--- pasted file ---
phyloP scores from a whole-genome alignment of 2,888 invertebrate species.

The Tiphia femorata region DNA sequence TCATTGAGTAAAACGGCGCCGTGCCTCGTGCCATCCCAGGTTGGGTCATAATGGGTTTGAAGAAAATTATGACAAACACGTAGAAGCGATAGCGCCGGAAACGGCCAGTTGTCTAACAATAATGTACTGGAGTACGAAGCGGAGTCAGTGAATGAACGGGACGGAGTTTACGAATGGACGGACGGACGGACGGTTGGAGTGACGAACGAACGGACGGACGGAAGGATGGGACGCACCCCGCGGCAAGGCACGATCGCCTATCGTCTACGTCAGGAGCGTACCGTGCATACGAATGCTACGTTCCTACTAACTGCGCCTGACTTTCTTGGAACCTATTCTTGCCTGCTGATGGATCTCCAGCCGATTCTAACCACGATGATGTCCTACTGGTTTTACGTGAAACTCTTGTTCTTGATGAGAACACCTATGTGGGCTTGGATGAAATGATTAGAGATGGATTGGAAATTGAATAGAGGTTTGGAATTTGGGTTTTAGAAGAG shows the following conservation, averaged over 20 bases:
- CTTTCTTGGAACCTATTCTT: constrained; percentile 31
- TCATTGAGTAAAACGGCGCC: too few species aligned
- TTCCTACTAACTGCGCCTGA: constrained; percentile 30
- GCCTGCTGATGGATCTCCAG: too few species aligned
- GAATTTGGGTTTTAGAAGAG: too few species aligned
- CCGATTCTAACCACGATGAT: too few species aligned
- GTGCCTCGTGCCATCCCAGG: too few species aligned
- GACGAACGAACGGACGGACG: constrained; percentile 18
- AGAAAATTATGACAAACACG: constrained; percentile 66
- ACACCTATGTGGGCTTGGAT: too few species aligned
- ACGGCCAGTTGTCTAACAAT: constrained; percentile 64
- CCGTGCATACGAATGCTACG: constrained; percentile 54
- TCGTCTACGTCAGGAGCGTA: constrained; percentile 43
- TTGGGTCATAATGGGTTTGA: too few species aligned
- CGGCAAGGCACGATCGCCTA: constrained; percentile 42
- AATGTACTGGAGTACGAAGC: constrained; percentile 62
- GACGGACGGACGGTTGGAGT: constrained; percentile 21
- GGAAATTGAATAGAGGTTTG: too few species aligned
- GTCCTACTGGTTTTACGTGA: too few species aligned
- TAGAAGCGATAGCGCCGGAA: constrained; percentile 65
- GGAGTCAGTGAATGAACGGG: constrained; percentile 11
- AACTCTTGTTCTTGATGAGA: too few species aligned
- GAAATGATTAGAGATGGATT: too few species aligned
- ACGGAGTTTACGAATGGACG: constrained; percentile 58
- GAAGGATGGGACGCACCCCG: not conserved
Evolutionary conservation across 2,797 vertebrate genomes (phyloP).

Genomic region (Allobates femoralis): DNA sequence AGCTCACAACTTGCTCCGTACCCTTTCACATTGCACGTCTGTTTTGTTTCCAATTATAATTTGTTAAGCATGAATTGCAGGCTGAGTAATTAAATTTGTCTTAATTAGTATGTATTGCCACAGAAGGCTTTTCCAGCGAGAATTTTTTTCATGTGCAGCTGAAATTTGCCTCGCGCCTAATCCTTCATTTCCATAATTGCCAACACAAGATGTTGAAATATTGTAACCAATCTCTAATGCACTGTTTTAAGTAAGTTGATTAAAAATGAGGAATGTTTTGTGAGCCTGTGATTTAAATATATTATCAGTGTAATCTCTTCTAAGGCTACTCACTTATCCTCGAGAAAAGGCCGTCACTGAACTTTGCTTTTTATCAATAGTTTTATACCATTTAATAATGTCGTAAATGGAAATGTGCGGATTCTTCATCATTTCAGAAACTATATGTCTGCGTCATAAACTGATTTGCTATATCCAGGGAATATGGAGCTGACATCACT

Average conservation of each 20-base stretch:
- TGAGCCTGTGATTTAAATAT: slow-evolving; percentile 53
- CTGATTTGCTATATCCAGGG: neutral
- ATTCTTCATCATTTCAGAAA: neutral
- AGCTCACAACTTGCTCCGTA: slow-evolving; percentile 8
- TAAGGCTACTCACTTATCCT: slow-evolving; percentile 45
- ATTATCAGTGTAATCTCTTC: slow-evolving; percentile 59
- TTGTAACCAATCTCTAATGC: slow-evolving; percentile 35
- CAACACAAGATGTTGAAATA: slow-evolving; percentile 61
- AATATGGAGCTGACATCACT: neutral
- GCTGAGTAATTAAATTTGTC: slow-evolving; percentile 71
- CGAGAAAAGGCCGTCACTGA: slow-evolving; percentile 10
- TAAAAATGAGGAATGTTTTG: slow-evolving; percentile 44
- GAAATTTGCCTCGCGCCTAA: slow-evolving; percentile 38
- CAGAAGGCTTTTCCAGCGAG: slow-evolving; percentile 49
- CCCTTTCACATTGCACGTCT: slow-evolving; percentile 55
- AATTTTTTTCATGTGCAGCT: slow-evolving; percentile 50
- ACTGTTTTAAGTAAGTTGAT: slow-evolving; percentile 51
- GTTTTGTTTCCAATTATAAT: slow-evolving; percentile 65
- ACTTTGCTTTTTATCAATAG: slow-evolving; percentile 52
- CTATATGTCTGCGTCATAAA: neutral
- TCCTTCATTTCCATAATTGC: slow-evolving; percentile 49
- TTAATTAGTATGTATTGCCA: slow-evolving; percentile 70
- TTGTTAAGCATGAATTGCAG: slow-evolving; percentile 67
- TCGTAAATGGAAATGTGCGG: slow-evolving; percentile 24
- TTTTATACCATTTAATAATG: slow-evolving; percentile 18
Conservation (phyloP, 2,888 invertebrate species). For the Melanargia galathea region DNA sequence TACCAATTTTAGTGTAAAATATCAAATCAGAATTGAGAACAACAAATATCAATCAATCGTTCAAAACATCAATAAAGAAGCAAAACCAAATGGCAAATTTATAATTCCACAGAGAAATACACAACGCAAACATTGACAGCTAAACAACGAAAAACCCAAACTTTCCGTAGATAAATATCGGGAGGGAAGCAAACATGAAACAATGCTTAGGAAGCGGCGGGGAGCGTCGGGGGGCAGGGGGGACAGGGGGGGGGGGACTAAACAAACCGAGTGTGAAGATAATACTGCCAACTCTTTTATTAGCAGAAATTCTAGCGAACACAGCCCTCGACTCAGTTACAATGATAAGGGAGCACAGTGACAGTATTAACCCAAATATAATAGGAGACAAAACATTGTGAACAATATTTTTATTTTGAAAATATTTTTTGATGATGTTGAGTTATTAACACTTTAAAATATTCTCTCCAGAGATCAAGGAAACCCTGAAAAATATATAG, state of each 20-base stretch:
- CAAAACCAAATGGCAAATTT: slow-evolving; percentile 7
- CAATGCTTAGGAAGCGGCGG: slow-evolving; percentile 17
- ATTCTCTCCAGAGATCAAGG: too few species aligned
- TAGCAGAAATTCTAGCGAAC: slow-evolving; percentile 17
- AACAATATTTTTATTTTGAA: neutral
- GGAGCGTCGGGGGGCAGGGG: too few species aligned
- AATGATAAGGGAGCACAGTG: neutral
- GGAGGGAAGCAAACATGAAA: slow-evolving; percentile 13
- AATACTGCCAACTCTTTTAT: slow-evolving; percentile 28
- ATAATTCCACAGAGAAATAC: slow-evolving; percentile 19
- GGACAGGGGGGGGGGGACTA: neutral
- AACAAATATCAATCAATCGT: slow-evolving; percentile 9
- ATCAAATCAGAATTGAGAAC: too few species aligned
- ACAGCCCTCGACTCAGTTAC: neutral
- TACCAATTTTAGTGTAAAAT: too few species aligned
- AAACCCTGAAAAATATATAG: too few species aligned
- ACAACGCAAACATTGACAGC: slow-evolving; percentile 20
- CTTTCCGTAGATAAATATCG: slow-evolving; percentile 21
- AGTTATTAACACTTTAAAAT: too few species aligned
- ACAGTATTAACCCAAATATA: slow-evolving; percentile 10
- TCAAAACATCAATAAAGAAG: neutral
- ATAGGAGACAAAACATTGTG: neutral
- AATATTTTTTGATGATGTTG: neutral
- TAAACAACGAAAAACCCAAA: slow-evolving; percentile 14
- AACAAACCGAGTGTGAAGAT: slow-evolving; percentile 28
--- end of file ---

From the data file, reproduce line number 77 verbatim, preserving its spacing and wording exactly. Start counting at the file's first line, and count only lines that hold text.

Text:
- TCAAAACATCAATAAAGAAG: neutral